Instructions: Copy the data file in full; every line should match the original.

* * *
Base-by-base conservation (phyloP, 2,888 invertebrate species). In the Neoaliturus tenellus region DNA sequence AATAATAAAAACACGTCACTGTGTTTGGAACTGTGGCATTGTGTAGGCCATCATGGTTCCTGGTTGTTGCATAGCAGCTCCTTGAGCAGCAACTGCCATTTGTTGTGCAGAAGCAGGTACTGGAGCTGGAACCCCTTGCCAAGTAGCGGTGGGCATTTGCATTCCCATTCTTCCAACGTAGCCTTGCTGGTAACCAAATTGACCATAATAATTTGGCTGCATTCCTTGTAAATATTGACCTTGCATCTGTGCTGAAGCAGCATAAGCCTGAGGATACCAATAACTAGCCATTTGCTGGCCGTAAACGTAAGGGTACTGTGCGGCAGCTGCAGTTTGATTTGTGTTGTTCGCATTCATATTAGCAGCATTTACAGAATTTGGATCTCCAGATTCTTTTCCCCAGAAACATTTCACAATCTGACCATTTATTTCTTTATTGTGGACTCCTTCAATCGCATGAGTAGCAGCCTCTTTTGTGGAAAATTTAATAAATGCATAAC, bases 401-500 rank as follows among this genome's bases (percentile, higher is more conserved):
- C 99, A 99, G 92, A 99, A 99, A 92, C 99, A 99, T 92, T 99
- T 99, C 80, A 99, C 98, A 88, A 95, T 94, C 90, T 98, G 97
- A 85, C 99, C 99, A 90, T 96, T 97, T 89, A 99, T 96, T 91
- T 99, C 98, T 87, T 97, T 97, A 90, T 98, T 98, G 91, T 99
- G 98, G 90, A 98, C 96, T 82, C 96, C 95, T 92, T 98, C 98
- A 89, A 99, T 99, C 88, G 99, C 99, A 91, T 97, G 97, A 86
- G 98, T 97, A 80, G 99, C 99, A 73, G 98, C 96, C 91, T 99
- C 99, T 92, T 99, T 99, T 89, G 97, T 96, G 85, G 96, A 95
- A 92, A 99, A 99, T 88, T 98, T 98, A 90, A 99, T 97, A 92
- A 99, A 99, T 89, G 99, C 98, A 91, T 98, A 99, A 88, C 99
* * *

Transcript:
Base-by-base conservation (phyloP, 2,888 invertebrate species). In the Neoaliturus tenellus region DNA sequence AATAATAAAAACACGTCACTGTGTTTGGAACTGTGGCATTGTGTAGGCCATCATGGTTCCTGGTTGTTGCATAGCAGCTCCTTGAGCAGCAACTGCCATTTGTTGTGCAGAAGCAGGTACTGGAGCTGGAACCCCTTGCCAAGTAGCGGTGGGCATTTGCATTCCCATTCTTCCAACGTAGCCTTGCTGGTAACCAAATTGACCATAATAATTTGGCTGCATTCCTTGTAAATATTGACCTTGCATCTGTGCTGAAGCAGCATAAGCCTGAGGATACCAATAACTAGCCATTTGCTGGCCGTAAACGTAAGGGTACTGTGCGGCAGCTGCAGTTTGATTTGTGTTGTTCGCATTCATATTAGCAGCATTTACAGAATTTGGATCTCCAGATTCTTTTCCCCAGAAACATTTCACAATCTGACCATTTATTTCTTTATTGTGGACTCCTTCAATCGCATGAGTAGCAGCCTCTTTTGTGGAAAATTTAATAAATGCATAAC, bases 401-500 rank as follows among this genome's bases (percentile, higher is more conserved):
- C 99, A 99, G 92, A 99, A 99, A 92, C 99, A 99, T 92, T 99
- T 99, C 80, A 99, C 98, A 88, A 95, T 94, C 90, T 98, G 97
- A 85, C 99, C 99, A 90, T 96, T 97, T 89, A 99, T 96, T 91
- T 99, C 98, T 87, T 97, T 97, A 90, T 98, T 98, G 91, T 99
- G 98, G 90, A 98, C 96, T 82, C 96, C 95, T 92, T 98, C 98
- A 89, A 99, T 99, C 88, G 99, C 99, A 91, T 97, G 97, A 86
- G 98, T 97, A 80, G 99, C 99, A 73, G 98, C 96, C 91, T 99
- C 99, T 92, T 99, T 99, T 89, G 97, T 96, G 85, G 96, A 95
- A 92, A 99, A 99, T 88, T 98, T 98, A 90, A 99, T 97, A 92
- A 99, A 99, T 89, G 99, C 98, A 91, T 98, A 99, A 88, C 99